People use it to prop open doors. Prank their friends. Throw at their enemies. Frankly, it’s below socks on the Christmas list.
So why do people eat it?
I took it upon myself to interview a few of our students here at Everett Community College. Surprisingly, opinion of the desert was evenly split.
“I like fruit cake,” Galina Onyschuck said. “It combines the useful with the delicious.”
Jacob Wahlgren thought otherwise. “The fruit and the cake don’t mix.”
Finding my results slightly lacking, there was only one other route to go. I had to try fruitcake myself, and despite the overwhelming enthusiasm from the fruitcake lovers, the equally disturbed looks of the haters made me hesitate.
Fruitcake is known for its preservability.
Some say that allowing the cake to sit on the shelf for a few years improves the taste. I say that characteristic should be reserved for cheese only.
But for the sake of the people, one Wal-Mart trip later brought a sliced loaf of fruitcake to my kitchen table. I opened the plastic wrapping with morbid curiosity. The candied fruit pieces are truly something special.
I tried a sniff and immediately gagged. Imagine vinegar and raisins and you’ll start to get the picture. I nibbled at the corner end and wasn’t too disappointed. The texture was dry but the taste wasn’t that bad. But after a few bites, the smell got to me and I had to put the cake away.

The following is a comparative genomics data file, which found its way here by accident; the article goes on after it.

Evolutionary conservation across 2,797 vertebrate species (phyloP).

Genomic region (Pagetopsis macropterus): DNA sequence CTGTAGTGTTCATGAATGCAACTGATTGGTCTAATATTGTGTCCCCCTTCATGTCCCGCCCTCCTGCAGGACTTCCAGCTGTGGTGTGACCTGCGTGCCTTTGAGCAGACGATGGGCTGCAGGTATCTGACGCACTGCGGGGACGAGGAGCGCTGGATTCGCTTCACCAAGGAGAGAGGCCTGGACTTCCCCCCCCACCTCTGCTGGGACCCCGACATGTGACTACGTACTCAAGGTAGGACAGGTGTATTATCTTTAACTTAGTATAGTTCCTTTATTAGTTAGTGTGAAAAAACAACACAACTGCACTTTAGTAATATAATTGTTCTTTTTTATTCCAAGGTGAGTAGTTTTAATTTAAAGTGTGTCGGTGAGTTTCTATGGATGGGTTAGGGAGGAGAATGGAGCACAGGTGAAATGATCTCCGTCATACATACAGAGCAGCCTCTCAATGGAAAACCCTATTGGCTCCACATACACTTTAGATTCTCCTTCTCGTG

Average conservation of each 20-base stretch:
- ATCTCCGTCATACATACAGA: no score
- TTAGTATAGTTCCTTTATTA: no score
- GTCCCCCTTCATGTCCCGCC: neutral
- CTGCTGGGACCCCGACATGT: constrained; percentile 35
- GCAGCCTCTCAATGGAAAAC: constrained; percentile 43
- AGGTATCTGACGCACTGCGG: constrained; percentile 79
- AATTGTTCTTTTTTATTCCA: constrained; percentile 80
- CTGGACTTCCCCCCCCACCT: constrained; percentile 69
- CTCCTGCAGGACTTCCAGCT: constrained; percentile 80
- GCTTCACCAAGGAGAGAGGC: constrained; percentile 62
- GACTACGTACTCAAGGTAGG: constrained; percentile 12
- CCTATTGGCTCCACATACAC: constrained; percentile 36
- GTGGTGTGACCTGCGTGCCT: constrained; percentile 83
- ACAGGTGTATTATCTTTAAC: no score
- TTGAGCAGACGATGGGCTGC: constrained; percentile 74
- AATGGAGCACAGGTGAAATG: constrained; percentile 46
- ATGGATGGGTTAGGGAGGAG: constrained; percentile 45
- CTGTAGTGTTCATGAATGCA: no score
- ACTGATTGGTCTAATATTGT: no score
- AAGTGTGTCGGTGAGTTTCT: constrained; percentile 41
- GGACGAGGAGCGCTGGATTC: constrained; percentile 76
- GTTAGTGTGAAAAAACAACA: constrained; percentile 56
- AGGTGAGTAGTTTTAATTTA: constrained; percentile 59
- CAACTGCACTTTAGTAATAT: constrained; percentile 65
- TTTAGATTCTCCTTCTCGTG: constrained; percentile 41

While opinion of fruitcake was sliced fifty-fifty, all agreed that store-bought fruitcake was the worst. I think I agree.
“I like fresh fruit, but, I don’t know…” Courtney Fitzmaurice said with a frown. “I like cake, but I don’t like fruitcake.” She had only tasted store-bought.
Some had never tasted the dessert and remained optimistic. “I’ve never tried it, but I’ve always thought it would be good if you warmed it up and put butter on it,” said Alyssa Thompson. “Like toast.”
Although no cake should taste better like toast, Thompson might have been on to something.
I slathered on butter and popped it in the microwave. The smell wasn’t better, but the texture softened up enough to make a noticeable improvement.
Laura Wild, one of our nutrition professors here at EvCC, gave her input on fruitcake from a professional standpoint.
“It does have fruit in it, which makes it better than other desserts,” Laura said. “It’s probably not a whole lot more nutritious than, say, chocolate cake, but it’s better than some.”
Encouraging. While I’m always happy to have another reason to eat chocolate cake, December is a time of cinnamon and peppermint and, you guessed it, fruitcake. I try to stay seasonal.
Forget about what I try to do. Here’s the question you should ask yourself: ‘Should I try it?’
Don’t let other’s opinions sway your choice. “I think it gets a bad name because people have only had bad fruitcake,” Laura explained. “There’s good fruitcake out there.”
However, our nutritionist professor may be a bit biased.
“I love it,” Laura said. “I make my own, my kids like it. But that’s ‘cause it’s not rock hard like other ones.”
I say try it. Who knows? You might like it.